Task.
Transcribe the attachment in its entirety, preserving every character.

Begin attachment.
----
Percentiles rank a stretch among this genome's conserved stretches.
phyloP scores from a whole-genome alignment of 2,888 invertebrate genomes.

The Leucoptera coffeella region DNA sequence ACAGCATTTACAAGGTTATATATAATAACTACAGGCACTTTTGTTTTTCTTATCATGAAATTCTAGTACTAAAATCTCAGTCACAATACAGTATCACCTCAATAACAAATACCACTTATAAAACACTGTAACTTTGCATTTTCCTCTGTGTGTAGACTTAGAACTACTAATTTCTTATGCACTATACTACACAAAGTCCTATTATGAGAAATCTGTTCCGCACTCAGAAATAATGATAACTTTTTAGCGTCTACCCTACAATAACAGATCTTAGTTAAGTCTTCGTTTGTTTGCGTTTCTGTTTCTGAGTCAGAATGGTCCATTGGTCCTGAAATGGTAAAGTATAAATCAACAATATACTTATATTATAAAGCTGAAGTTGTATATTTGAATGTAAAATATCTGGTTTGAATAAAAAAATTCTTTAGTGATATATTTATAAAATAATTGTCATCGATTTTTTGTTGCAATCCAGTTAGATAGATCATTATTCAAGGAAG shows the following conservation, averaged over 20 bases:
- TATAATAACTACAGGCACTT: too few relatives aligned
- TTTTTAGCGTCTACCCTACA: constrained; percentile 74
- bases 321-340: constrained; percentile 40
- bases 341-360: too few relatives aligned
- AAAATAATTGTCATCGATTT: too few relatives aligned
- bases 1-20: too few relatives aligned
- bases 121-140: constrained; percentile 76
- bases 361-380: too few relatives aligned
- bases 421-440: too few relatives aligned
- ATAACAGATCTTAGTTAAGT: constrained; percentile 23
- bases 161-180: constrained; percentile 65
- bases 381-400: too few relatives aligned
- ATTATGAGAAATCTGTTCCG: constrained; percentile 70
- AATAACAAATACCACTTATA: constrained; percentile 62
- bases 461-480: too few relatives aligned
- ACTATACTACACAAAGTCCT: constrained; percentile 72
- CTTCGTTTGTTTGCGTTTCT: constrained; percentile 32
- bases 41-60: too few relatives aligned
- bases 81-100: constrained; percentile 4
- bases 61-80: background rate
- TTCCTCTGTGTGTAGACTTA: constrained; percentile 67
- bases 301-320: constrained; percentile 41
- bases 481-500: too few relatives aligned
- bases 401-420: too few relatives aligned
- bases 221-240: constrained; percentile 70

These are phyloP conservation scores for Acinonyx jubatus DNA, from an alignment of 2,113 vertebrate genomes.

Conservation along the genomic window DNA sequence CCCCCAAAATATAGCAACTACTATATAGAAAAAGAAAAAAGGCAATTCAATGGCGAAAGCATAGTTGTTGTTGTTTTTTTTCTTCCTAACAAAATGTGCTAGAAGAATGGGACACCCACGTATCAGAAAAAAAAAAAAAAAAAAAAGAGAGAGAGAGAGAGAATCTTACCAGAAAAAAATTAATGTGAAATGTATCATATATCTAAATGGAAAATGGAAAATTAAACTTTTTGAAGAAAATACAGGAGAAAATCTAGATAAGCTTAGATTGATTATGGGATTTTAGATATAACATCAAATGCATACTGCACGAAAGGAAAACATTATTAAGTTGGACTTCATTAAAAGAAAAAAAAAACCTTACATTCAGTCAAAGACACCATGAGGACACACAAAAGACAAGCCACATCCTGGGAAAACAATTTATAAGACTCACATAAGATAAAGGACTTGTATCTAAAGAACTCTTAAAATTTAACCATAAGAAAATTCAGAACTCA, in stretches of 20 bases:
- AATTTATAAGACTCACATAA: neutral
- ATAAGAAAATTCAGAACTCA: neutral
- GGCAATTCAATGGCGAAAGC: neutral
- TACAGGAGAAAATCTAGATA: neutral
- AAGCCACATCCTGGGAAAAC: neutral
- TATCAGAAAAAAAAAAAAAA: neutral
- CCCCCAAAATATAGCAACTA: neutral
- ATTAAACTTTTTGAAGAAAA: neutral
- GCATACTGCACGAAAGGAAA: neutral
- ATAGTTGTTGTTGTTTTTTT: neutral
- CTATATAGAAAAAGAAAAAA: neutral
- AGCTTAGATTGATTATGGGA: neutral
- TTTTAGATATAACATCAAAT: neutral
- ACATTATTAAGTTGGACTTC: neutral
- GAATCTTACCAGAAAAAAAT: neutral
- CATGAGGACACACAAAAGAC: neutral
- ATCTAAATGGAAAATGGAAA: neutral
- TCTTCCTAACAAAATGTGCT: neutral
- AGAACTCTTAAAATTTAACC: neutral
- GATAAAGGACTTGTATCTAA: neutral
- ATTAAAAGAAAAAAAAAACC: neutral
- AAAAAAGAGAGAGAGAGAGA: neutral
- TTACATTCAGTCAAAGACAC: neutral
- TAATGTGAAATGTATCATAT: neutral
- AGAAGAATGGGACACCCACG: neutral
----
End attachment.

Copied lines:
Percentiles rank a stretch among this genome's conserved stretches.
phyloP scores from a whole-genome alignment of 2,888 invertebrate genomes.

The Leucoptera coffeella region DNA sequence ACAGCATTTACAAGGTTATATATAATAACTACAGGCACTTTTGTTTTTCTTATCATGAAATTCTAGTACTAAAATCTCAGTCACAATACAGTATCACCTCAATAACAAATACCACTTATAAAACACTGTAACTTTGCATTTTCCTCTGTGTGTAGACTTAGAACTACTAATTTCTTATGCACTATACTACACAAAGTCCTATTATGAGAAATCTGTTCCGCACTCAGAAATAATGATAACTTTTTAGCGTCTACCCTACAATAACAGATCTTAGTTAAGTCTTCGTTTGTTTGCGTTTCTGTTTCTGAGTCAGAATGGTCCATTGGTCCTGAAATGGTAAAGTATAAATCAACAATATACTTATATTATAAAGCTGAAGTTGTATATTTGAATGTAAAATATCTGGTTTGAATAAAAAAATTCTTTAGTGATATATTTATAAAATAATTGTCATCGATTTTTTGTTGCAATCCAGTTAGATAGATCATTATTCAAGGAAG shows the following conservation, averaged over 20 bases:
- TATAATAACTACAGGCACTT: too few relatives aligned
- TTTTTAGCGTCTACCCTACA: constrained; percentile 74
- bases 321-340: constrained; percentile 40
- bases 341-360: too few relatives aligned
- AAAATAATTGTCATCGATTT: too few relatives aligned
- bases 1-20: too few relatives aligned
- bases 121-140: constrained; percentile 76
- bases 361-380: too few relatives aligned
- bases 421-440: too few relatives aligned
- ATAACAGATCTTAGTTAAGT: constrained; percentile 23
- bases 161-180: constrained; percentile 65
- bases 381-400: too few relatives aligned
- ATTATGAGAAATCTGTTCCG: constrained; percentile 70
- AATAACAAATACCACTTATA: constrained; percentile 62
- bases 461-480: too few relatives aligned
- ACTATACTACACAAAGTCCT: constrained; percentile 72
- CTTCGTTTGTTTGCGTTTCT: constrained; percentile 32
- bases 41-60: too few relatives aligned
- bases 81-100: constrained; percentile 4
- bases 61-80: background rate
- TTCCTCTGTGTGTAGACTTA: constrained; percentile 67
- bases 301-320: constrained; percentile 41
- bases 481-500: too few relatives aligned
- bases 401-420: too few relatives aligned
- bases 221-240: constrained; percentile 70

These are phyloP conservation scores for Acinonyx jubatus DNA, from an alignment of 2,113 vertebrate genomes.

Conservation along the genomic window DNA sequence CCCCCAAAATATAGCAACTACTATATAGAAAAAGAAAAAAGGCAATTCAATGGCGAAAGCATAGTTGTTGTTGTTTTTTTTCTTCCTAACAAAATGTGCTAGAAGAATGGGACACCCACGTATCAGAAAAAAAAAAAAAAAAAAAAGAGAGAGAGAGAGAGAATCTTACCAGAAAAAAATTAATGTGAAATGTATCATATATCTAAATGGAAAATGGAAAATTAAACTTTTTGAAGAAAATACAGGAGAAAATCTAGATAAGCTTAGATTGATTATGGGATTTTAGATATAACATCAAATGCATACTGCACGAAAGGAAAACATTATTAAGTTGGACTTCATTAAAAGAAAAAAAAAACCTTACATTCAGTCAAAGACACCATGAGGACACACAAAAGACAAGCCACATCCTGGGAAAACAATTTATAAGACTCACATAAGATAAAGGACTTGTATCTAAAGAACTCTTAAAATTTAACCATAAGAAAATTCAGAACTCA, in stretches of 20 bases:
- AATTTATAAGACTCACATAA: neutral
- ATAAGAAAATTCAGAACTCA: neutral
- GGCAATTCAATGGCGAAAGC: neutral
- TACAGGAGAAAATCTAGATA: neutral
- AAGCCACATCCTGGGAAAAC: neutral
- TATCAGAAAAAAAAAAAAAA: neutral
- CCCCCAAAATATAGCAACTA: neutral
- ATTAAACTTTTTGAAGAAAA: neutral
- GCATACTGCACGAAAGGAAA: neutral
- ATAGTTGTTGTTGTTTTTTT: neutral
- CTATATAGAAAAAGAAAAAA: neutral
- AGCTTAGATTGATTATGGGA: neutral
- TTTTAGATATAACATCAAAT: neutral
- ACATTATTAAGTTGGACTTC: neutral
- GAATCTTACCAGAAAAAAAT: neutral
- CATGAGGACACACAAAAGAC: neutral
- ATCTAAATGGAAAATGGAAA: neutral
- TCTTCCTAACAAAATGTGCT: neutral
- AGAACTCTTAAAATTTAACC: neutral
- GATAAAGGACTTGTATCTAA: neutral
- ATTAAAAGAAAAAAAAAACC: neutral
- AAAAAAGAGAGAGAGAGAGA: neutral
- TTACATTCAGTCAAAGACAC: neutral
- TAATGTGAAATGTATCATAT: neutral
- AGAAGAATGGGACACCCACG: neutral